• The Silent Way: In this method, the teacher is silent, which encourages students to self-correct and to cooperate with each other. I think that although they may take longer to learn something, when they do they will retain it better. This is due to the fact that the teacher’s silence forces students to take the initiative and make sense of things in the way that works best for them. The teacher acts as merely a guide to help students reach their conclusion through visual stimuli and body language, which is why correction is not a part of this method, as it would interfere with each of the students’process. The Silent Way is also characterised by the fact that there are no linear syllabus.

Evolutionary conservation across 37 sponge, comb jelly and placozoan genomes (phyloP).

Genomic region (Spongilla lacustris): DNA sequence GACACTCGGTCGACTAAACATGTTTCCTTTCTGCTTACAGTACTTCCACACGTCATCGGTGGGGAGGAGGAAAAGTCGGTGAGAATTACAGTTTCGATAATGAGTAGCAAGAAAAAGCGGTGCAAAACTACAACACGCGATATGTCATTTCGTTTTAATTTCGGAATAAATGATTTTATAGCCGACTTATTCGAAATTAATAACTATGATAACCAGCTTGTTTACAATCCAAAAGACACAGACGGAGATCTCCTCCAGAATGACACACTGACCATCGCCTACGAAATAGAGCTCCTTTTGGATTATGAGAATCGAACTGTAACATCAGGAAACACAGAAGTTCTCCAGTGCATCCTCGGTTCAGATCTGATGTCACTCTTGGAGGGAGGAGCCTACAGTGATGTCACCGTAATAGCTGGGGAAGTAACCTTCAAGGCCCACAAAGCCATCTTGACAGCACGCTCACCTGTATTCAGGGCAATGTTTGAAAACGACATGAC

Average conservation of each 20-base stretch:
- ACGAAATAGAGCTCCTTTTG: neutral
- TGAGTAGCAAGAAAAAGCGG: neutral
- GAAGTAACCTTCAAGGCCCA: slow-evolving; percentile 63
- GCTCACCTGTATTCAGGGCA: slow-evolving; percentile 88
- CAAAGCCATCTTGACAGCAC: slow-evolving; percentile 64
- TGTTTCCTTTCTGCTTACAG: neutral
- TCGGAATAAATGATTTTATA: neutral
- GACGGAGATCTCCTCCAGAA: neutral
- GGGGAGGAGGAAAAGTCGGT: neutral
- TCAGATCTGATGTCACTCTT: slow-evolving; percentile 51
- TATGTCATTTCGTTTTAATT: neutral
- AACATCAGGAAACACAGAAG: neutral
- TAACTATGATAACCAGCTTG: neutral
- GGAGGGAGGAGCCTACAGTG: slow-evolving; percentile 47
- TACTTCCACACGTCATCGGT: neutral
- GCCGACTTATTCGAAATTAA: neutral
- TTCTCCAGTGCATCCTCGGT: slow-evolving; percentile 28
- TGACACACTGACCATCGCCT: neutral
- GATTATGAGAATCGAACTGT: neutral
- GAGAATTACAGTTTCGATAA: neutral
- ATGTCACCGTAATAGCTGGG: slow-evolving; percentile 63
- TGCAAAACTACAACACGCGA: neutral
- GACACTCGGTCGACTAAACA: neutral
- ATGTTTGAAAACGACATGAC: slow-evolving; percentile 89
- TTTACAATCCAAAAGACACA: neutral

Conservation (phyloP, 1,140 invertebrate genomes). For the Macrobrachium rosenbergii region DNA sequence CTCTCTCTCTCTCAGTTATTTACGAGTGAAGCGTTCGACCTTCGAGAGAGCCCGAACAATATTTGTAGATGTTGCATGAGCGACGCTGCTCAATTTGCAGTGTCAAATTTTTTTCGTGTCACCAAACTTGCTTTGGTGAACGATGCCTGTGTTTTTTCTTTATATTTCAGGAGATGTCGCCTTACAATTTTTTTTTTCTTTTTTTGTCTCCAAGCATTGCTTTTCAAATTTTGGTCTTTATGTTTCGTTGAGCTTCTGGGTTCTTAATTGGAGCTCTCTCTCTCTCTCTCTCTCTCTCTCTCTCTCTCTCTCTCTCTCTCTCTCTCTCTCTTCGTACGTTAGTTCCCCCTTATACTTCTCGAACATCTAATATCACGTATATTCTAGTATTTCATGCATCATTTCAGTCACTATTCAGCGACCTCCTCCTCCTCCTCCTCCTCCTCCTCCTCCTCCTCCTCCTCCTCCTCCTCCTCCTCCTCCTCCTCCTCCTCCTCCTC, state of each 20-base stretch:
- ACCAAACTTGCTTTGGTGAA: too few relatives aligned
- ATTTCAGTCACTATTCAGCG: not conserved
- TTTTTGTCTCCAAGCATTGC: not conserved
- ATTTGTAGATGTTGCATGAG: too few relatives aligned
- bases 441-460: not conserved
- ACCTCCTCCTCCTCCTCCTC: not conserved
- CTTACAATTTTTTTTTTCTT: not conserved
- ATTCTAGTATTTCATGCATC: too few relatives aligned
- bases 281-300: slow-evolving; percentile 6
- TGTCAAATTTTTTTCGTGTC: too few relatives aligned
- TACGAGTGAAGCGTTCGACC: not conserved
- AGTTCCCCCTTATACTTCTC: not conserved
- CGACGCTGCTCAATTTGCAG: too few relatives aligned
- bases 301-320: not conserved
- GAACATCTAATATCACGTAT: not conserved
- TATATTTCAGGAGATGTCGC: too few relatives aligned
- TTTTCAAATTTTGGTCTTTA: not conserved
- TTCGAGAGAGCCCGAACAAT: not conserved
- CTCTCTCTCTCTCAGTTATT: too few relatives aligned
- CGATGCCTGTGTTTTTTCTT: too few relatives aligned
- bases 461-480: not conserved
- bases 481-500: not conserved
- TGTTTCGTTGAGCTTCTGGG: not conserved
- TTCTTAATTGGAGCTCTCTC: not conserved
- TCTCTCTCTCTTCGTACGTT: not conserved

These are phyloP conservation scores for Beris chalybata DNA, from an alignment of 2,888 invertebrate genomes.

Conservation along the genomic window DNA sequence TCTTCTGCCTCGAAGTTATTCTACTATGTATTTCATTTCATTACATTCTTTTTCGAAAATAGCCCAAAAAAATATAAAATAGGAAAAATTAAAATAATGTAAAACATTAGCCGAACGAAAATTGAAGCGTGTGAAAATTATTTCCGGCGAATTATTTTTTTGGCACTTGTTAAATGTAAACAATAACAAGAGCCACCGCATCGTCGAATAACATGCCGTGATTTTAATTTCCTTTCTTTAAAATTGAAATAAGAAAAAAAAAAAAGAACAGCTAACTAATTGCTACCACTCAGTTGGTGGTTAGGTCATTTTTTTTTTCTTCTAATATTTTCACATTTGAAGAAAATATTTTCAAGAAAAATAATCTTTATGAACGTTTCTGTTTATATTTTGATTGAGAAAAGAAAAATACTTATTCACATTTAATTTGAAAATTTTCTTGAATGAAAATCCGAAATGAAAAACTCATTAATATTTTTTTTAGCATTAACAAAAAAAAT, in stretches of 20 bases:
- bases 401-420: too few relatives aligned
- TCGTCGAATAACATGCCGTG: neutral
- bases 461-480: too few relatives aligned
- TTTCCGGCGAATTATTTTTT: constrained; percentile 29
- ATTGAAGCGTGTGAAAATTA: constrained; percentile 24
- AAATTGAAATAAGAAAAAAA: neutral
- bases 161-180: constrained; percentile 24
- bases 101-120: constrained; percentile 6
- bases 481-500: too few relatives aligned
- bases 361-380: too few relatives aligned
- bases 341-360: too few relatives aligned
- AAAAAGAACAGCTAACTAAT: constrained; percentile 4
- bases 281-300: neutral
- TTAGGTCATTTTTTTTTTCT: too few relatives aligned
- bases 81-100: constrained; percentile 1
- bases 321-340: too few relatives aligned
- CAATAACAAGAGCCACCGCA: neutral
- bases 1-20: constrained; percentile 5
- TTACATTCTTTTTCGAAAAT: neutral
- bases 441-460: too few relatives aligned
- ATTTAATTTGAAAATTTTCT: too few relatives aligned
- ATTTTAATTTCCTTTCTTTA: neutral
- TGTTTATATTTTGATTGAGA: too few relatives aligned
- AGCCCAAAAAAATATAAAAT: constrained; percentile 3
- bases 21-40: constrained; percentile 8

I believe that this can be a very effective system, at least in terms of acquiring the language through a series of “magic moments”. However, I suspect that a lot less material could be covered using this method in a lesson, at least if I was the one using it. Also, while skills like pronunciation and vocabulary are very compatible with this method, I think that certain complexities of the English language could prove highly difficult to teach in this manner. In my opinion, it takes a very skilled and experienced teacher to use this approach effectively. In inexperienced hands this method could prove to be a total disaster. The fact that there are no linear syllabus would make it extremely difficult for inexperienced teachers to plan how to progressively teach English as a language, rather than just random aspects of it with little or no connection between them.